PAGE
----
Soft US inflation pushes gold prices higher for the first time in four weeks

May 11, 2018

London (May 11)  Gold was set for its first weekly gain in four weeks on Friday after soft US inflation data suggested that the US Federal Reserve could show caution on the pace of interest rate rises.

The weaker-than-expected April consumer price data on Thursday helped knock the dollar from 2018 highs and push down US bond yields. Both fell further on Friday. That benefits gold because a weaker dollar makes bullion cheaper for users of other currencies, while lower bond yields make non-yielding gold more attractive to investors.

"[Gold’s rise] was mostly a response to the consumer price data out of the US yesterday," said Capital Economics analyst Simona Gambarini.

Spot gold was up 0.3% at $1,324.69 an ounce by 10.28am GMT, having touched a two-week high of $1,325.06. It was up 0.7% for the week. US gold futures for June delivery gained 0.2% to $1,324.70. Gold has traded in a range of about $1,310 to $1,355 since hitting a one-and-a-half-year high in January.

Prices appeared to be building positive momentum, said technical analysts at ScotiaMocatta. Consolidation above resistance at the 100-day moving average of $1,326 could be a catalyst for a move higher, said MKS PAMP trader Tim Brown.

But with the Fed likely to raise interest rates three more times this year, gold was likely to end 2018 at $1,300, said Capital Economics’ Gambarini. Higher interest rates hurt gold because they push up bond yields and tend to boost the dollar.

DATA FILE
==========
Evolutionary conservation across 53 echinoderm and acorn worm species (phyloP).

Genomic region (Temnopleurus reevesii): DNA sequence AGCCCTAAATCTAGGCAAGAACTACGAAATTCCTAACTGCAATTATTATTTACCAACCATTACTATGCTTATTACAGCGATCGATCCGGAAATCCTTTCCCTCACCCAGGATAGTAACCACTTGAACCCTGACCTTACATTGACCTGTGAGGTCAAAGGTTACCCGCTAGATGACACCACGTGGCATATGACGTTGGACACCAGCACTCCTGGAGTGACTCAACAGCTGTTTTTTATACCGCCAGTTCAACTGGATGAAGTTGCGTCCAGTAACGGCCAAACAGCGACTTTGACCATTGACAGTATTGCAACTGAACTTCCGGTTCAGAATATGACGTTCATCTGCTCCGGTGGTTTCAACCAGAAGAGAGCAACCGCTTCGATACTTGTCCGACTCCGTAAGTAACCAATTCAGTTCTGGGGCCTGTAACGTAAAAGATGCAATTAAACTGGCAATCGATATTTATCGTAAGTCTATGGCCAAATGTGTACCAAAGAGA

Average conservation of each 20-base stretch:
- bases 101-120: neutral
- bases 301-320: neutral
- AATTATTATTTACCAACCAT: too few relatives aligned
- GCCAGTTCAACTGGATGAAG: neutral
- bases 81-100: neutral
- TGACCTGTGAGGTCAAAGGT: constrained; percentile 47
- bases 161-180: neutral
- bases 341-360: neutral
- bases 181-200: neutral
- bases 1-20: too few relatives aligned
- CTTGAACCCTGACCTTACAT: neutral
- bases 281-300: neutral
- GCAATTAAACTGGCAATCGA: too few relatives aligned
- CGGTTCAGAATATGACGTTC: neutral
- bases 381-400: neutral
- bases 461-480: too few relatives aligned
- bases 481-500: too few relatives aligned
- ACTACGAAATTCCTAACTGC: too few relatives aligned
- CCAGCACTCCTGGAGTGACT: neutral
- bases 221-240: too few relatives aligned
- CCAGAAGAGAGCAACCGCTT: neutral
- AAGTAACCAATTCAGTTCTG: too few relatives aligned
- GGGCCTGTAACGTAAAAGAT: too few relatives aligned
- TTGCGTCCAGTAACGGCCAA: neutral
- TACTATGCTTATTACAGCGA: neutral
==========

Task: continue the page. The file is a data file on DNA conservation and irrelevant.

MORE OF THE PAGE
James Bullard, head of the Federal Reserve Bank of St Louis, will make a speech on Friday, as will European Central Bank (ECB) president Mario Draghi.

Investors largely brushed off tensions in the Middle East after the US ditched an accord designed to stop Iran from developing nuclear weapons. Two days after the announcement, Israel attacked Iranian military infrastructure in Syria.

"Geopolitical concerns [remain] but investors aren’t paying significant attention," said Naeem Aslam, chief markets analyst at Think Markets. "The dollar story is more prominent."

A summit between the leaders of the US and North Korea to be held in Singapore on June 12 also eased fears of conflict. Gold is traditionally seen as a safe place to park assets in times of uncertainty.

In other precious metals, silver was up 0.5% at $16.75 an ounce, near two-and-a-half-week highs and set for a 1.6% weekly gain.

Platinum was 0.1% down at $923.24, having hit its highest since April 25 at $927.40. Palladium advanced by 0.5% to $1,003.72, holding above its technically important 200-day moving average after reaching its highest since April 23.


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